Tuesday, May 18, 2010
Polish noir: Zygmunt Miloszewski's Entanglement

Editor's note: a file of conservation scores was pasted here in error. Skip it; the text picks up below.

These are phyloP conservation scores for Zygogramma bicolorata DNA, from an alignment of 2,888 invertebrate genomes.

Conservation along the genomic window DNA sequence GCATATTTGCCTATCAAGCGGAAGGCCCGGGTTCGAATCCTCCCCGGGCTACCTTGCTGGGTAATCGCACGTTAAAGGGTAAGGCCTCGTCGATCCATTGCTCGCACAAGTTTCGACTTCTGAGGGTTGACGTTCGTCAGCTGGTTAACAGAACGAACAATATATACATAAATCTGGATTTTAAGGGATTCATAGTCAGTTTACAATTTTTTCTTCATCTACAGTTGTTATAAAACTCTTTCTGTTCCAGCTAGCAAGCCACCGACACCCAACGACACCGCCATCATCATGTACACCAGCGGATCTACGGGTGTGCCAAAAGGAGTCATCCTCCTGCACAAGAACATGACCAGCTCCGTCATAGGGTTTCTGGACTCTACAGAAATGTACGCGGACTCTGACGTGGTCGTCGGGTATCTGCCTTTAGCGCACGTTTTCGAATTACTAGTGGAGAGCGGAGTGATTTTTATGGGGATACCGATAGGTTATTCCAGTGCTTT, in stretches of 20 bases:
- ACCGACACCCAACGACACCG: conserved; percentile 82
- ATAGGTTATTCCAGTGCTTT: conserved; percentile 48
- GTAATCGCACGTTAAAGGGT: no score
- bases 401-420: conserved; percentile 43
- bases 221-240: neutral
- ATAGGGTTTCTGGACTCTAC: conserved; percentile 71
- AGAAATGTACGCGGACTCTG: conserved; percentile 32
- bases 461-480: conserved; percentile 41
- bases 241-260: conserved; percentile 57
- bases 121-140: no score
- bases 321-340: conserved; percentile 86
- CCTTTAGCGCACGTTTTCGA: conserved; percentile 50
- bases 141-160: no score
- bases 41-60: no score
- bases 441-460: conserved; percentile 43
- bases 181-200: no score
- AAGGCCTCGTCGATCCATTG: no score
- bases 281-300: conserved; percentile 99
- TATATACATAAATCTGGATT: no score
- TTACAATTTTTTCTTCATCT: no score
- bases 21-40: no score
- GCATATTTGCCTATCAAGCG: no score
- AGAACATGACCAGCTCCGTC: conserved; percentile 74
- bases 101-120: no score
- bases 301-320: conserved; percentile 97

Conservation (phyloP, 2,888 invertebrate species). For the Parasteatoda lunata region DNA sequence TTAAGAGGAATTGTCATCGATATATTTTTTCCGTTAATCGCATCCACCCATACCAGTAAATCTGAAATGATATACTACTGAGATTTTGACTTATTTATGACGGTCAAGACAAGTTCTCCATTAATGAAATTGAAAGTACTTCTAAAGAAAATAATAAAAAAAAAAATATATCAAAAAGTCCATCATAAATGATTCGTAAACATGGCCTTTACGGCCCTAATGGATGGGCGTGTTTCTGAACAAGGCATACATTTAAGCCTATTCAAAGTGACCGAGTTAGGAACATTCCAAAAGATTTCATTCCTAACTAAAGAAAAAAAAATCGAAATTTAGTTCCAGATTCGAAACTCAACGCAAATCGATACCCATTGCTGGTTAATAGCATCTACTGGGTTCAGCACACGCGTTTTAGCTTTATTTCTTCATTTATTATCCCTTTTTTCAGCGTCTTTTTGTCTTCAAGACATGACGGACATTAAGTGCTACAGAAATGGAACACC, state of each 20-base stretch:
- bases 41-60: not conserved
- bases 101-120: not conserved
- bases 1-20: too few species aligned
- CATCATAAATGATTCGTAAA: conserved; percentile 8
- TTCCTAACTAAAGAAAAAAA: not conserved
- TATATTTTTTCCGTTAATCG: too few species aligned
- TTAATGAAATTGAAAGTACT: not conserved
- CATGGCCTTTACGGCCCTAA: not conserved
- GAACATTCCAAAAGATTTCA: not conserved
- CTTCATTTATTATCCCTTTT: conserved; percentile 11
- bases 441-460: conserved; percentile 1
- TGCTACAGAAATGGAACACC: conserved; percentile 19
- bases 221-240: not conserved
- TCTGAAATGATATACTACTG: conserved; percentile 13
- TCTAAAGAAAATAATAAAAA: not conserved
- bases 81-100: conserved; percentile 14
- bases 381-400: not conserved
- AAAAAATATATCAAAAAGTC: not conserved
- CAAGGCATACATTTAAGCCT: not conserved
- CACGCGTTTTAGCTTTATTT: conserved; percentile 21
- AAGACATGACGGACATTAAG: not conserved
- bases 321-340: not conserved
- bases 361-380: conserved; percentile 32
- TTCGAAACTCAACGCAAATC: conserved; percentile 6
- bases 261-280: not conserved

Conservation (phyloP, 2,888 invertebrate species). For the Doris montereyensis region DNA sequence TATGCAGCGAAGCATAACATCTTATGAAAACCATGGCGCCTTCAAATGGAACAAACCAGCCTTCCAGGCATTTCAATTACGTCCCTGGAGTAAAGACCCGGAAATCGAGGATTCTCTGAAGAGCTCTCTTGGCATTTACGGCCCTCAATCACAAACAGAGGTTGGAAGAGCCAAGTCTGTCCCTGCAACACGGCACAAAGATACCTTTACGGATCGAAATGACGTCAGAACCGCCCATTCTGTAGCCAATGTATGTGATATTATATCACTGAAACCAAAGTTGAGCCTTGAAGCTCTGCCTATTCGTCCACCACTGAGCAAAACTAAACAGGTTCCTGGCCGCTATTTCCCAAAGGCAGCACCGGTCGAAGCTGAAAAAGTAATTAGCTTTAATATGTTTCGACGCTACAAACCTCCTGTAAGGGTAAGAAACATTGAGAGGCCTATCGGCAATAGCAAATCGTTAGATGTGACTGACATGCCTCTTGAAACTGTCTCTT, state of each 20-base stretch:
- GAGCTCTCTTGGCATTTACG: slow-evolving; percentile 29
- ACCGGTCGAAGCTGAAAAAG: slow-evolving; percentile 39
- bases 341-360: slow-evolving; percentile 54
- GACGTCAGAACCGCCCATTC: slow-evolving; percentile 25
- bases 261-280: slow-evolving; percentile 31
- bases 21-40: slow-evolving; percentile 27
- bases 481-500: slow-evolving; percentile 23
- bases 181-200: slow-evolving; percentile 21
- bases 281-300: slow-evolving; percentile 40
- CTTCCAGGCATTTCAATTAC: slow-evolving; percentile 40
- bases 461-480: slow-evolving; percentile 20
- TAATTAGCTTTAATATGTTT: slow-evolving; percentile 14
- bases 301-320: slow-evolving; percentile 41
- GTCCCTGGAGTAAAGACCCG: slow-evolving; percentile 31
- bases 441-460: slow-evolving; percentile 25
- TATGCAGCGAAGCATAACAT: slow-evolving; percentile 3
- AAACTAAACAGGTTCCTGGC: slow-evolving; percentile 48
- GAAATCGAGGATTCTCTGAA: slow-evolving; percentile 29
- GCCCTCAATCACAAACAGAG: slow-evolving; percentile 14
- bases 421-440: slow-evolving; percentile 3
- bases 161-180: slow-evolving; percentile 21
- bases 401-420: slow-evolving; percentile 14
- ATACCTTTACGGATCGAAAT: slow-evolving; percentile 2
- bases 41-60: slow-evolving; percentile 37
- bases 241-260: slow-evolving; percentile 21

Zygmunt Miloszewski's Entanglement, translated by Antonia Lloyd-Jones and published by Bitter Lemon Press, is part procedural, part puzzle, part secret-police intrigue, and in the end, a coherent whole that's funny, engaging, and even profound. There are multiple references to crime fiction from Europe and America, and the denouement proceeds in part with a clever and original take on the classic "get-them-all-in-a-room-and-see-what-happens" scenario à la the classic country-house stories or Simenon's Maigret books. The story mostly follows Prosecutor Teodor Szacki as he struggles to unravel a case that resembles the "locked room" mystery in some ways: a man is murdered during a weekend group therapy session in a monastery/retreat in Warsaw, found with a skewer piercing his eye and brain. As Szacki struggles with a surfeit of suspects and a paucity of evidence, we get to witness a fully rounded character in a difficult situation: Szacki reads crime fiction, plays computer games, loves his wife and daughter but is sorely tempted by a young reporter, struggles with his reluctant police colleague and his superior (who's more human and complex than many bosses in police procedurals), and exhibits a lot of humor as well as angst. Occasionally we glimpse the scene through the eyes of a mysterious and almost omniscient older man whose ghostly presence becomes more and more important as the story shifts from straight murder mystery to political thriller and back again. And Szacki ends up in the midst of several existential dilemmas, faced with threats to his professionalism, his family, and his sense of self. If the story moves slowly in the early stages, with Szacki's interviews of the therapy group and his investigation into the therapist's unorthodox methods (as well as other cases he has to deal with), the comedy in the prosecutor's comments and observations keeps the tone light and engaging and as the pressure accumulates the story's hold on the reader tightens. When the resolution comes, as Szacki reconvenes the therapy group in a very theatrical way, everything becomes quickly clear, and then gets muddied again. Szacki remains unsure of his situation and his case up to the last sentence and (I hope) into further installmenets of Miloszewski's series yet to be translated. There is, by the way, a diagonal cross through the "l" in Miloszewski that I can't reproduce with my keyboard. My previous encounters with Polish fiction are with Przybyszewski, Witkiewicz, Bruno Schulz, Gombrowicz, and Kosinski (whose Painted Bird includes an assault on an eye even more viscerally disturbing that the one in Entanglement): each with a particular strain of decadence, oddness, and philosophy that can at least be seen in some overtones in Miloszewski's novel--but Miloszewski refers to crime writers rather than those Polish authors and his emphasis in the end is on more recent Polish history and on contemporary Polish life and balances lightness and depression very well in the prosecutor's character and his story. I wish I could figure out how to pronounce some of the names in the story, though--I wouldn't want a pronouncing dictionary to be included in the text, but it's still distracting to keep running over all those names with no sense of how they should sound--my loss or my fault, I guess (and I'm guessing that Szacki is pronounced something like Shotski--anybody know?).